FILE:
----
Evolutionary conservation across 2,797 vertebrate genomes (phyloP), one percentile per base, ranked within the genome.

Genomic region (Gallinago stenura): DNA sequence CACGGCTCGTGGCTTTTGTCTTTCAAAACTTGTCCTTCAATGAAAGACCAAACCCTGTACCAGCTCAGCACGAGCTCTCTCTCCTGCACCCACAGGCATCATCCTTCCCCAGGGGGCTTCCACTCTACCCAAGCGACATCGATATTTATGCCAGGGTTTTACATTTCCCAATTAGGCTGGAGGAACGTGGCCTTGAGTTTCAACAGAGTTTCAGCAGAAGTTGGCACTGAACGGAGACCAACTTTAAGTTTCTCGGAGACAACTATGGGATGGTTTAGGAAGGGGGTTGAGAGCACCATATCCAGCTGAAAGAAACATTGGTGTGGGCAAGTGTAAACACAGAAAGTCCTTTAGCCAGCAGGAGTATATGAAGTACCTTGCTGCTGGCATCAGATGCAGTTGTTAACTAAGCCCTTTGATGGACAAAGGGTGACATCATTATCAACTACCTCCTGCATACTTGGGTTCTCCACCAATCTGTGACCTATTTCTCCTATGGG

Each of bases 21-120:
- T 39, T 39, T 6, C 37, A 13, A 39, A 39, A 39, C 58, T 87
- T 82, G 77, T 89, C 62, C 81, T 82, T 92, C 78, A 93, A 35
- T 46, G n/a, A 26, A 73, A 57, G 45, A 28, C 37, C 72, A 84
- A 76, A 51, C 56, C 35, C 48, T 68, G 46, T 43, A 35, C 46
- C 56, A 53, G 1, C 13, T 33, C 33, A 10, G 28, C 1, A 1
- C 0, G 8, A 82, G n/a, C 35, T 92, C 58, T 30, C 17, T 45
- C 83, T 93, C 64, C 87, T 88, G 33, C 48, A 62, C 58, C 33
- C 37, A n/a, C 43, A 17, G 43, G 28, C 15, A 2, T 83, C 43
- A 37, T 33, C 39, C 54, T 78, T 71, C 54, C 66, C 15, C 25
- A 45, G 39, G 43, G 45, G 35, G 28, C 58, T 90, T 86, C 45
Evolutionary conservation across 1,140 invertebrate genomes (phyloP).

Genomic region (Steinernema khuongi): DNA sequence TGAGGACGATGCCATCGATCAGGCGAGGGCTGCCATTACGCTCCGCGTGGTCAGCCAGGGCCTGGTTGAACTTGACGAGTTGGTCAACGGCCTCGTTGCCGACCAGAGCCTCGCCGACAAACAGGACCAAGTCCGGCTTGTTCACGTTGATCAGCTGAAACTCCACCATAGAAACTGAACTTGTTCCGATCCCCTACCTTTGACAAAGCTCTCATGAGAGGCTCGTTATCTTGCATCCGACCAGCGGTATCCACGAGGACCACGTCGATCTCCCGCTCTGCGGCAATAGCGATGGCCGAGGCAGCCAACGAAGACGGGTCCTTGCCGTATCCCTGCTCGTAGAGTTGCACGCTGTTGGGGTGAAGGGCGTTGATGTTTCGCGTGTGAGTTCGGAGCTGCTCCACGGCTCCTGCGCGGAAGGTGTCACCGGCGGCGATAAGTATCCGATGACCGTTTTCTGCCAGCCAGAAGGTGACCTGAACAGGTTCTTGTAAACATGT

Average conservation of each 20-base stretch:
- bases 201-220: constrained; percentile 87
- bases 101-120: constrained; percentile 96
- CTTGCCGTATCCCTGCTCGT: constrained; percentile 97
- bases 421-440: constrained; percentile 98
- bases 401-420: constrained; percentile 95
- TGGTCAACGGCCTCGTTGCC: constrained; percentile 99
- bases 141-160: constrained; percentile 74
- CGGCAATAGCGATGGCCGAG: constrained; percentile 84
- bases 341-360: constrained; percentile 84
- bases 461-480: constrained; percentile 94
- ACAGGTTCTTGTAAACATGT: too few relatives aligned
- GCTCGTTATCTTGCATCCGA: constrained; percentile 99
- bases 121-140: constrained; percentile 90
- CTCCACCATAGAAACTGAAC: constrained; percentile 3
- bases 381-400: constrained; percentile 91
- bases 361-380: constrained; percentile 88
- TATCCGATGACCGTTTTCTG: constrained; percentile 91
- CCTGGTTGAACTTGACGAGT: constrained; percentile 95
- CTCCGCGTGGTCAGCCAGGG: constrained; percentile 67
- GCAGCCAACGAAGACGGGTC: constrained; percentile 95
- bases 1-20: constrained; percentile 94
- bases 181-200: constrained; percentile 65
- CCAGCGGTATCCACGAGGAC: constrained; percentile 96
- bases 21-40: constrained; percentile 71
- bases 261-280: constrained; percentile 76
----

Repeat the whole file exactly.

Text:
Evolutionary conservation across 2,797 vertebrate genomes (phyloP), one percentile per base, ranked within the genome.

Genomic region (Gallinago stenura): DNA sequence CACGGCTCGTGGCTTTTGTCTTTCAAAACTTGTCCTTCAATGAAAGACCAAACCCTGTACCAGCTCAGCACGAGCTCTCTCTCCTGCACCCACAGGCATCATCCTTCCCCAGGGGGCTTCCACTCTACCCAAGCGACATCGATATTTATGCCAGGGTTTTACATTTCCCAATTAGGCTGGAGGAACGTGGCCTTGAGTTTCAACAGAGTTTCAGCAGAAGTTGGCACTGAACGGAGACCAACTTTAAGTTTCTCGGAGACAACTATGGGATGGTTTAGGAAGGGGGTTGAGAGCACCATATCCAGCTGAAAGAAACATTGGTGTGGGCAAGTGTAAACACAGAAAGTCCTTTAGCCAGCAGGAGTATATGAAGTACCTTGCTGCTGGCATCAGATGCAGTTGTTAACTAAGCCCTTTGATGGACAAAGGGTGACATCATTATCAACTACCTCCTGCATACTTGGGTTCTCCACCAATCTGTGACCTATTTCTCCTATGGG

Each of bases 21-120:
- T 39, T 39, T 6, C 37, A 13, A 39, A 39, A 39, C 58, T 87
- T 82, G 77, T 89, C 62, C 81, T 82, T 92, C 78, A 93, A 35
- T 46, G n/a, A 26, A 73, A 57, G 45, A 28, C 37, C 72, A 84
- A 76, A 51, C 56, C 35, C 48, T 68, G 46, T 43, A 35, C 46
- C 56, A 53, G 1, C 13, T 33, C 33, A 10, G 28, C 1, A 1
- C 0, G 8, A 82, G n/a, C 35, T 92, C 58, T 30, C 17, T 45
- C 83, T 93, C 64, C 87, T 88, G 33, C 48, A 62, C 58, C 33
- C 37, A n/a, C 43, A 17, G 43, G 28, C 15, A 2, T 83, C 43
- A 37, T 33, C 39, C 54, T 78, T 71, C 54, C 66, C 15, C 25
- A 45, G 39, G 43, G 45, G 35, G 28, C 58, T 90, T 86, C 45
Evolutionary conservation across 1,140 invertebrate genomes (phyloP).

Genomic region (Steinernema khuongi): DNA sequence TGAGGACGATGCCATCGATCAGGCGAGGGCTGCCATTACGCTCCGCGTGGTCAGCCAGGGCCTGGTTGAACTTGACGAGTTGGTCAACGGCCTCGTTGCCGACCAGAGCCTCGCCGACAAACAGGACCAAGTCCGGCTTGTTCACGTTGATCAGCTGAAACTCCACCATAGAAACTGAACTTGTTCCGATCCCCTACCTTTGACAAAGCTCTCATGAGAGGCTCGTTATCTTGCATCCGACCAGCGGTATCCACGAGGACCACGTCGATCTCCCGCTCTGCGGCAATAGCGATGGCCGAGGCAGCCAACGAAGACGGGTCCTTGCCGTATCCCTGCTCGTAGAGTTGCACGCTGTTGGGGTGAAGGGCGTTGATGTTTCGCGTGTGAGTTCGGAGCTGCTCCACGGCTCCTGCGCGGAAGGTGTCACCGGCGGCGATAAGTATCCGATGACCGTTTTCTGCCAGCCAGAAGGTGACCTGAACAGGTTCTTGTAAACATGT

Average conservation of each 20-base stretch:
- bases 201-220: constrained; percentile 87
- bases 101-120: constrained; percentile 96
- CTTGCCGTATCCCTGCTCGT: constrained; percentile 97
- bases 421-440: constrained; percentile 98
- bases 401-420: constrained; percentile 95
- TGGTCAACGGCCTCGTTGCC: constrained; percentile 99
- bases 141-160: constrained; percentile 74
- CGGCAATAGCGATGGCCGAG: constrained; percentile 84
- bases 341-360: constrained; percentile 84
- bases 461-480: constrained; percentile 94
- ACAGGTTCTTGTAAACATGT: too few relatives aligned
- GCTCGTTATCTTGCATCCGA: constrained; percentile 99
- bases 121-140: constrained; percentile 90
- CTCCACCATAGAAACTGAAC: constrained; percentile 3
- bases 381-400: constrained; percentile 91
- bases 361-380: constrained; percentile 88
- TATCCGATGACCGTTTTCTG: constrained; percentile 91
- CCTGGTTGAACTTGACGAGT: constrained; percentile 95
- CTCCGCGTGGTCAGCCAGGG: constrained; percentile 67
- GCAGCCAACGAAGACGGGTC: constrained; percentile 95
- bases 1-20: constrained; percentile 94
- bases 181-200: constrained; percentile 65
- CCAGCGGTATCCACGAGGAC: constrained; percentile 96
- bases 21-40: constrained; percentile 71
- bases 261-280: constrained; percentile 76